The intro portion of the FAQ currently reads

Open Data Stack Exchange is for developers and researchers interested in open data.

for people who don't know what open data is could a bit more explanation could be included?

Here is the intro paragraph from Wikipedia.

Open data is the idea that certain data should be freely available to everyone to use and republish as they wish, without restrictions from copyright, patents or other mechanisms of control. The goals of the open data movement are similar to those of other "Open" movements such as open source, open hardware, open content, and open access. The philosophy behind open data has been long established (for example in the Mertonian tradition of science), but the term "open data" itself is recent, gaining popularity with the rise of the Internet and World Wide Web and, especially, with the launch of open-data government initiatives such as Data.gov and Data.gov.uk.


After reading The 7 Essential Meta Questions of Every Beta perhaps the larger issue to address here is "What should the FAQ contain?"...

I obviously think there needs to be a better explanation of what open data is, however it would be beneficial clarify some other items as well what kind of questions are acceptable to ask here and what kind of questions to not to ask on opendata.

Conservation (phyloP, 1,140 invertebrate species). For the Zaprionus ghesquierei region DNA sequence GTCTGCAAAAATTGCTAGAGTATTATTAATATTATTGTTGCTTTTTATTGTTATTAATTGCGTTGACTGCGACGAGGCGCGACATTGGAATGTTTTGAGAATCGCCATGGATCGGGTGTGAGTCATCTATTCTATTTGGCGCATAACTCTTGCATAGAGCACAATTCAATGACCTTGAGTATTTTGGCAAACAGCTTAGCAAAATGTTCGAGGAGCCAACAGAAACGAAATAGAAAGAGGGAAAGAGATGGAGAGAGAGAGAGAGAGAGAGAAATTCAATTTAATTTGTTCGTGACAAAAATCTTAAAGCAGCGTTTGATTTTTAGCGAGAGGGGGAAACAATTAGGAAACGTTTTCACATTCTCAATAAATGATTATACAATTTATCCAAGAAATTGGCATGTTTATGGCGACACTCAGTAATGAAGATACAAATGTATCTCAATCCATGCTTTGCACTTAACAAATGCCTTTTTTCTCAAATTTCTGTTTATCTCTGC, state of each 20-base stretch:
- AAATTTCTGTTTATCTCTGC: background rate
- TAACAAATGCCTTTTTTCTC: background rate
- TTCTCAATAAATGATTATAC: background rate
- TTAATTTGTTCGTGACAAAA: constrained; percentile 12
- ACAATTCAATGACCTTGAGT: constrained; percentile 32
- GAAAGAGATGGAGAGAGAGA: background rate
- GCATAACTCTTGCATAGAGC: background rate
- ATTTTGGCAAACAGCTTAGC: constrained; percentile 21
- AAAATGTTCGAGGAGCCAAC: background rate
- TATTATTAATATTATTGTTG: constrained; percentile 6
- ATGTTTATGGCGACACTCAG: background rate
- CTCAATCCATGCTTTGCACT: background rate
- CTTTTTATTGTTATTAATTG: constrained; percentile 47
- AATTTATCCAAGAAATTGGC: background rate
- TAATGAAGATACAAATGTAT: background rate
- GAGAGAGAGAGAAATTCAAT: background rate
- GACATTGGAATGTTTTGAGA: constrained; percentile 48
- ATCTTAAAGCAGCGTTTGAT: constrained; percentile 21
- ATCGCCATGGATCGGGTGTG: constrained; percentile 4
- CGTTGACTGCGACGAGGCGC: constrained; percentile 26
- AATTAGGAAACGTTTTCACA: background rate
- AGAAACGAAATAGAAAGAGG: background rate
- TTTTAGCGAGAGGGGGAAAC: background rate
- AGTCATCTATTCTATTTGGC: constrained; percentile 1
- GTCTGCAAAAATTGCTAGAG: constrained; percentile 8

3 Answers 3


I see a defining split between open data on this site meaning "any data", and "data with a social/public benefit". My vote is definitely for the latter: being primarily governmental (in regards to both government transparency into policy and laws and datasets maintained by government such as maps, census, business registrations, etc.) and scientific.

In terms of clarifying what "interested in" means, I see it as:

  1. Discovering existing open data: referring people to existing open data and how to access it

  2. Opening closed data: so referring folks to relevant datasets and answering questions on how to best go about opening it (FOIA, etc.) and packaging it (schemas, distribution, etc.)

  3. Analyzing/Using Open Data: which includes metadata about a dataset (how was this collected? what inherent biases does it have?) and how to best display or correlate it

  4. Popularizing/Explaining Open Data: licenses, platforms, APIs, etc.


For anyone interested in a definition of Open Data, have a look at the wonderful Open Definition by the Open Knowledge Foundation.

Here's the short version:

A piece of data or content is open if anyone is free to use, reuse, and redistribute it — subject only, at most, to the requirement to attribute and/or share-alike.


While I come to this with an interest in "data with a social/public benefit," I am ok with allowing for a slightly wider definition. However, with non-governmental data, there are really no grounds for expecting it to be open.

That said, I think academic datasources like language corpora or research data are equally worthy of discussion, and other sources that are reasonably expected to be available to a wide audience should be fair game as well. Data which can only be used under license would not be.

In general, I'm on board with all 4 of SideOfBacon's bullet items.

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